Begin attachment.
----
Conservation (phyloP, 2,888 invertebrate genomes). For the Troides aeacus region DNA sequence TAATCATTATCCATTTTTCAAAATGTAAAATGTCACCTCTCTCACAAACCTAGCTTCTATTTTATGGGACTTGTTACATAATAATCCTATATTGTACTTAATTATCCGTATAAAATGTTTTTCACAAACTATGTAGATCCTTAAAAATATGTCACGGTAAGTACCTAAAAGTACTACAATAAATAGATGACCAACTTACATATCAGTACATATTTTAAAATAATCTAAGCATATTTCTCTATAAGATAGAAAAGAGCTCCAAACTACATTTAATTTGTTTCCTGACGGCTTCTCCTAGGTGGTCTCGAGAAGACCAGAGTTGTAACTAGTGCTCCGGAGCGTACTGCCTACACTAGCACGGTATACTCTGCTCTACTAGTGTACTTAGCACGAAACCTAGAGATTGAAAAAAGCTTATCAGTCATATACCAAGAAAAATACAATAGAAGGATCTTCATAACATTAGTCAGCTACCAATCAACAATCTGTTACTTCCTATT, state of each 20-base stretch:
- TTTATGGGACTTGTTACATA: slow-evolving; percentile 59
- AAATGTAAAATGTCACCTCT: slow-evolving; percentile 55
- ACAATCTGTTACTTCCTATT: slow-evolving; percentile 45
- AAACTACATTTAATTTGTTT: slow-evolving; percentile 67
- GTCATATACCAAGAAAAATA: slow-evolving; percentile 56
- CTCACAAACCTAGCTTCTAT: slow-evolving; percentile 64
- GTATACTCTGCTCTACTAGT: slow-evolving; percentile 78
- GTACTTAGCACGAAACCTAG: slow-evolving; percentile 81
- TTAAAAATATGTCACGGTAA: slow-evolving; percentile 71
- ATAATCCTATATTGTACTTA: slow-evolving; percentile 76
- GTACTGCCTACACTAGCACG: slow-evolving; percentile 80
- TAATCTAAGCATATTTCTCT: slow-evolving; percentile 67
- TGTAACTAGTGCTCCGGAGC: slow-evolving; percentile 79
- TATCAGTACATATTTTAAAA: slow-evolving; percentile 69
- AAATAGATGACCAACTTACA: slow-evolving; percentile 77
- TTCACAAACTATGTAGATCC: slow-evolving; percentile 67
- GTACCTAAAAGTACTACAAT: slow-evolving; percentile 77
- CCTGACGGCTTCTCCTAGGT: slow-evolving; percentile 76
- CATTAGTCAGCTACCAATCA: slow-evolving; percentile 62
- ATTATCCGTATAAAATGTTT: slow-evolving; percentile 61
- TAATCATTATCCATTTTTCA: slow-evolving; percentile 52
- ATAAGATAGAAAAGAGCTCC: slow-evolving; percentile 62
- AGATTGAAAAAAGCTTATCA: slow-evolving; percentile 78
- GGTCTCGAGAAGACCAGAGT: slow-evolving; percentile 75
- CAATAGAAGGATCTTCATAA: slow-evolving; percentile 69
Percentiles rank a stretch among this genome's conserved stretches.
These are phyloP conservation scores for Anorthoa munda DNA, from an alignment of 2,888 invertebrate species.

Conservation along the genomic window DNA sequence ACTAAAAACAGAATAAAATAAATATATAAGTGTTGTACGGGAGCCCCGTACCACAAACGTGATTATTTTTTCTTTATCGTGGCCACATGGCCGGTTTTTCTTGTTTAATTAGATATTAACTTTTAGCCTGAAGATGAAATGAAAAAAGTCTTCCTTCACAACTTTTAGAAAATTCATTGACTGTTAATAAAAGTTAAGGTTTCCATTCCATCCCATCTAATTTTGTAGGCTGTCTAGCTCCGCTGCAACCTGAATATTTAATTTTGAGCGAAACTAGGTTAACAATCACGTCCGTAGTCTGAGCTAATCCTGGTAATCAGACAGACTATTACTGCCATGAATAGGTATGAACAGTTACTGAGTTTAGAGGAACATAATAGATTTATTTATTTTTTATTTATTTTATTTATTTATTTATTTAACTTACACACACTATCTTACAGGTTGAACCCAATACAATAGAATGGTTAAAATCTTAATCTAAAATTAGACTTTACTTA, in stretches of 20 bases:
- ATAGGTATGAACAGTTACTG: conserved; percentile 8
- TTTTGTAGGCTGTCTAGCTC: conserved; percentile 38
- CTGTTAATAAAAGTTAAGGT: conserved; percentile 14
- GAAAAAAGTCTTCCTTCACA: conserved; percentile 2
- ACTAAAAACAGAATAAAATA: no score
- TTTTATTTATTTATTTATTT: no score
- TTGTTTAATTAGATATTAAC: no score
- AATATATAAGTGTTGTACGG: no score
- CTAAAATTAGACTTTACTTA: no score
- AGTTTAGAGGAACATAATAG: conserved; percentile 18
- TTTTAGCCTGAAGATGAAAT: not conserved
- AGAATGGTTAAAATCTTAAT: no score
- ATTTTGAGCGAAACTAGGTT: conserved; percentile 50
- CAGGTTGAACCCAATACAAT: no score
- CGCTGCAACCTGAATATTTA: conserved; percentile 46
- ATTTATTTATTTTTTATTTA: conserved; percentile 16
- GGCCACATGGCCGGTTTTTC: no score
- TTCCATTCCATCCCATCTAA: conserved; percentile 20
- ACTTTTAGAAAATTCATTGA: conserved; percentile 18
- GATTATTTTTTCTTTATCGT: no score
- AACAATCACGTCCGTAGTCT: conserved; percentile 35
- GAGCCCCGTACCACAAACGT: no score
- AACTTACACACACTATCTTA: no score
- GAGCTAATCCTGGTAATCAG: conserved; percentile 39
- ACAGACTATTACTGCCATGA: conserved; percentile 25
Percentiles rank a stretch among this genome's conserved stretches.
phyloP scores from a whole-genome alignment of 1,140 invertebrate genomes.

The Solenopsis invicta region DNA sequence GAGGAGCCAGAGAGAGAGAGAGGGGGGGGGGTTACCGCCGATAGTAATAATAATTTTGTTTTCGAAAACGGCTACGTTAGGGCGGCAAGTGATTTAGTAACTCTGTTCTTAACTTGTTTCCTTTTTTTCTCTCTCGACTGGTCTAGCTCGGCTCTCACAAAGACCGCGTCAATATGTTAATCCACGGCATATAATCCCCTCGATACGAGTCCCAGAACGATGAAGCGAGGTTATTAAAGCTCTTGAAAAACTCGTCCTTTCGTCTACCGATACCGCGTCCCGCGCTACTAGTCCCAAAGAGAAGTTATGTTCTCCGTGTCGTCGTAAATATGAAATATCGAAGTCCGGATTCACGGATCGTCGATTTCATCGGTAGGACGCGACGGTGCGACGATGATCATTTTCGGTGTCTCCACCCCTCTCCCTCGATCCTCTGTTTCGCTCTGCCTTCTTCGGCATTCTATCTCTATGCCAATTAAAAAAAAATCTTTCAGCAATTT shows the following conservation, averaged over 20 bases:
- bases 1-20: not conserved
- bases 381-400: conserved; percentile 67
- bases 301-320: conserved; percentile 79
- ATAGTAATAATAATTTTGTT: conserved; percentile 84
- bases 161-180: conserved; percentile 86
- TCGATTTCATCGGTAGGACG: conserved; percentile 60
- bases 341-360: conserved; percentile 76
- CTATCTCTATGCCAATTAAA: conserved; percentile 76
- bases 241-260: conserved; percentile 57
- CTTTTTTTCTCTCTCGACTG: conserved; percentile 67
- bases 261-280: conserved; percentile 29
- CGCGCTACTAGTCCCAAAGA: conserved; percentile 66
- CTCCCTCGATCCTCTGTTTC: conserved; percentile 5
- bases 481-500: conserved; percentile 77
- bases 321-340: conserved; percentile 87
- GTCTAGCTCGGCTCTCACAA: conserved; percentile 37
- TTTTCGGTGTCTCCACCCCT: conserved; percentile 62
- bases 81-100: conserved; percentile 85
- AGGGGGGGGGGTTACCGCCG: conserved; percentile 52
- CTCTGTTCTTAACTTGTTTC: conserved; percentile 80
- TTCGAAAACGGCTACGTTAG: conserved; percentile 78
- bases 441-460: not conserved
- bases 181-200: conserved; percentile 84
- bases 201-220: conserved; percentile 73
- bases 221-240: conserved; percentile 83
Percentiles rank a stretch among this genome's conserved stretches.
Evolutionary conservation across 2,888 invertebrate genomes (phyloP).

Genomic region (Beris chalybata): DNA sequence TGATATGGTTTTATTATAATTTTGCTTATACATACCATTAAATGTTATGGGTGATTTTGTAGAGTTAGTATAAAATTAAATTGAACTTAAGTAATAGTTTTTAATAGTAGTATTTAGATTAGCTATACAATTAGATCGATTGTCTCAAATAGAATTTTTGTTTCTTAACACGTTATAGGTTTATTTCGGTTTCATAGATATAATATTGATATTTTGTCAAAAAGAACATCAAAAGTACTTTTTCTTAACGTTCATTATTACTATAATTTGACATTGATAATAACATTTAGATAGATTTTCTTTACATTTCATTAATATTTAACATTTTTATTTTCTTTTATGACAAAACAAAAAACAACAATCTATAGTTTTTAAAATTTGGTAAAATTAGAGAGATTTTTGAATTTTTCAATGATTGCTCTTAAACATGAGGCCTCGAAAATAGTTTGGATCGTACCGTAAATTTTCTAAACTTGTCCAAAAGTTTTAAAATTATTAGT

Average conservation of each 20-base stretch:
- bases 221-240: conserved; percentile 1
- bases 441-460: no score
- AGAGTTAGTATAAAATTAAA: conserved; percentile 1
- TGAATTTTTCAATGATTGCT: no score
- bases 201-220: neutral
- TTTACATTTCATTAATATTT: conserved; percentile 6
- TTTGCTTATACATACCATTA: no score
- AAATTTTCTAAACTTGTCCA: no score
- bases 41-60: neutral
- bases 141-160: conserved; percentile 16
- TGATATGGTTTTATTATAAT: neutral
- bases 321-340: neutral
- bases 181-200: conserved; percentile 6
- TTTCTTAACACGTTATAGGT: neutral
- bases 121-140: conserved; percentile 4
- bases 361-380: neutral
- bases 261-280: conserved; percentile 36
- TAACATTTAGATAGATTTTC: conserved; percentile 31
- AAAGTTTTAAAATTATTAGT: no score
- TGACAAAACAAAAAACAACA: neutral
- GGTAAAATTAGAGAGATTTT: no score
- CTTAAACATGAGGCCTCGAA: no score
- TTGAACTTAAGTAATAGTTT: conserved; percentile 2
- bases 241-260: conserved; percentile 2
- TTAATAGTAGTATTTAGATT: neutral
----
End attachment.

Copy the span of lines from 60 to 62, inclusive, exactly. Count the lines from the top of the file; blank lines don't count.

- bases 301-320: conserved; percentile 79
- ATAGTAATAATAATTTTGTT: conserved; percentile 84
- bases 161-180: conserved; percentile 86